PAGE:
The grainy, wobbly fare dodging video has now achieved more than 775,000 views, been featured by the national broadcaster and provoked debate across the country on whether the burly do-gooder was right or wrong to take the law in to his own hands.

However, where is the response video from ScotRail (there isn’t even a written respone on their website media page)? The company has issued a carefully worded corporate statement  which could have been far more impactful if delivered by a genuinely concerned company executive. Of course, that may be just too sensitive at the moment, with the police investigating the incident and imminent legal action likely.

Even if that is the case, where is the video explaining the company’s advice for future passengers who may be confronted by an abusive or troublesome travellers? Should they sit tight and say nothing? Or should they step in to offer verbal support to harassed train staff?

Let’s not forget the foul-mouthed teen who was ejected from the train, who has variously claimed he had misplaced his ticket, was sold the wrong ticket or was half asleep (and as a result confused and disorientated) when confronted by the inspector.

This reinforces how ScotRail would benefit from easy-to-find videos aimed at passengers –  advice on purchasing the correct  ticket; how to use the ticket vending machines;  or how to resolve a situation if you find yourself on a train having lost a valid ticket and without the funds to pay for a replacement.

The reality is that ScotRail has no presence on YouTube (in fact, this claims to be the Scotrail (sic) channel, but I assume is a fake). No videos at all that I could find.

ScotRail video advert

Video - but only for adverts.

That’s also true for the company’s corporate website, where the only video I could find was a link to a TV advert – and disappointingly that ad was on the FAQ page, the exact place that might most benefit from easy to follow ‘How To’ videos.

This all seems even more of an irony, when you consider the company has a page on its website dedicated to giving advice to rail enthusiasts who want to shoot pictures or videos on ScotRail stations and property.

No slight intended on ScotRail. The  majority of businesses of all sizes still seem painfully slow to recognise and benefit from the power of video as part of the communication mix.

So what lessons can your business learn from the ScotRail fare dodge video? How about this: The technology which delivers video is now so pervasive as to be invisible – which means that your business can no longer afford to be.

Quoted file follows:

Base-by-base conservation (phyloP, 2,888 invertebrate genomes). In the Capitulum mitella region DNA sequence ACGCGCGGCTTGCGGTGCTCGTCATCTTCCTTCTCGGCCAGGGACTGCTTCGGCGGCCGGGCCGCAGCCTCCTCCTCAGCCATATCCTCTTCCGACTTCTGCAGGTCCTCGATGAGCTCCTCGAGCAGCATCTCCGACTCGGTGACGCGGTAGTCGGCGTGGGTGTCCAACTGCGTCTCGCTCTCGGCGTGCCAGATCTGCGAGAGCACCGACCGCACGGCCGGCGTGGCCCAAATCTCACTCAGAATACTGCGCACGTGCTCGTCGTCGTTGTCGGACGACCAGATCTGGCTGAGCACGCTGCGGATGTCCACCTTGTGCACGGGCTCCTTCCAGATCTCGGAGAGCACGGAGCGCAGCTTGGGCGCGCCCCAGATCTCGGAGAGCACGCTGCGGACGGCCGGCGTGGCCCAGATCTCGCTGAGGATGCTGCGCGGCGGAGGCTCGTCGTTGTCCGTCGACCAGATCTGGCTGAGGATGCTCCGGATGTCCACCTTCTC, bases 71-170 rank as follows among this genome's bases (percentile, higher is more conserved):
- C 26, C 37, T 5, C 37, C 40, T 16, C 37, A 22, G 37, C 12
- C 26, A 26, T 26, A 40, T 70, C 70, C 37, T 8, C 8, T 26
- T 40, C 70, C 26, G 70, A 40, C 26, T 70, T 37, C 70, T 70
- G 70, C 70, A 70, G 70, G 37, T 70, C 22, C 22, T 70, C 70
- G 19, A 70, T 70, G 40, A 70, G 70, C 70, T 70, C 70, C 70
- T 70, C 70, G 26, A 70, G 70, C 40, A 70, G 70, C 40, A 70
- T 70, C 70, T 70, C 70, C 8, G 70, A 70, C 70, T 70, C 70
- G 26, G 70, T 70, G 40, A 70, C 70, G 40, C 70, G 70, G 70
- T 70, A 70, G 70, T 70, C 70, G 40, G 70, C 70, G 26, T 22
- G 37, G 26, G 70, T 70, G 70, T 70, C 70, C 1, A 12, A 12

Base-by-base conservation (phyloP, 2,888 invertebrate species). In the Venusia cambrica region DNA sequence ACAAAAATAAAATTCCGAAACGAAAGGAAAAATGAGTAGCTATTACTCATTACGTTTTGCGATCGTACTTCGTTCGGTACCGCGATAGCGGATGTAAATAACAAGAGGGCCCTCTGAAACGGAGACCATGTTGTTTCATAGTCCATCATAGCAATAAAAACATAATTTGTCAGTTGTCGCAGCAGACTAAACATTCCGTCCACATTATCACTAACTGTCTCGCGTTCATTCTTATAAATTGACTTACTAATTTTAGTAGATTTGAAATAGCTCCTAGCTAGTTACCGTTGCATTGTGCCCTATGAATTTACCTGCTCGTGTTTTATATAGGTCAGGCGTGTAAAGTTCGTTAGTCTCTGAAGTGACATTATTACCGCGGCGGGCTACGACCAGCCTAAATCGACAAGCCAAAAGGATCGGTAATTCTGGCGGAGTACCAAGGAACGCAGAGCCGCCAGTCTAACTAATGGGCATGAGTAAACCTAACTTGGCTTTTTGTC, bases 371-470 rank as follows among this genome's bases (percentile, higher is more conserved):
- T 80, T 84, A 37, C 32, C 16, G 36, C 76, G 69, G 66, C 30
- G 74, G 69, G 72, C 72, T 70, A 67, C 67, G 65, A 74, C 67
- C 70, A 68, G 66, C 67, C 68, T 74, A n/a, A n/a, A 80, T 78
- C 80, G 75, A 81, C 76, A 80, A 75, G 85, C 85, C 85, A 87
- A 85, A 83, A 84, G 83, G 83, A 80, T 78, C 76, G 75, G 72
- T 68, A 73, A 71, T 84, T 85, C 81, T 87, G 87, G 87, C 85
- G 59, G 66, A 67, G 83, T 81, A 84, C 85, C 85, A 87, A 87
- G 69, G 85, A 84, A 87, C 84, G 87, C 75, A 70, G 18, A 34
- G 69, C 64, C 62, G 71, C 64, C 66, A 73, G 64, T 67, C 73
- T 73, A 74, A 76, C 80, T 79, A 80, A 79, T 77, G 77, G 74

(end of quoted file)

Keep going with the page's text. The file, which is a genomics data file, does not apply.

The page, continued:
Your customers now expect to find at least some kind of visible, useful and relevant presence on YouTube or other video platforms. Many customers will go to YouTube as the first place they search for information,  making it a massive search engine in its own right, just like parent company, Google.

If you want to find out what affordable, online video could do to benefit your business, give me a call.

The Ancient and Noble Art of PR – It’s In My Genes!

 

The Heart crest of the Douglas clan

Heart crest of the Douglas clan

I’ve just discovered that public relations is in my genes.

 

Who told me so? None other than the BBC, in the shape of Paul Murton who presents the excellent series, Scotland’s Clans.

Turns out the Douglas name was a byword for PR excellence as far back as 1329 when legendary Scottish warlord King Robert the Bruce died and asked for his heart to be taken into battle as part of the Crusades.

The Bruce’s right hand man was Sir James Douglas, who was known as either the Good Sir James or the Black Douglas after making a name for himself during the wars of independence with England.

A great national Scottish hero, Sir James was knighted on the field of Scotland’s greatest every victory over the English at Bannockburn.

The PR credentials of the Douglas clan were assured when Sir James agreed to take The Bruce’s heart – sealed in a silver and enamelled casket and worn round his neck – into battle against the Muslims occupying the Holy Land.

THE REST OF THIS POST CAN BE READ AT THE HOLYROOD PR BLOG, HP SAUCE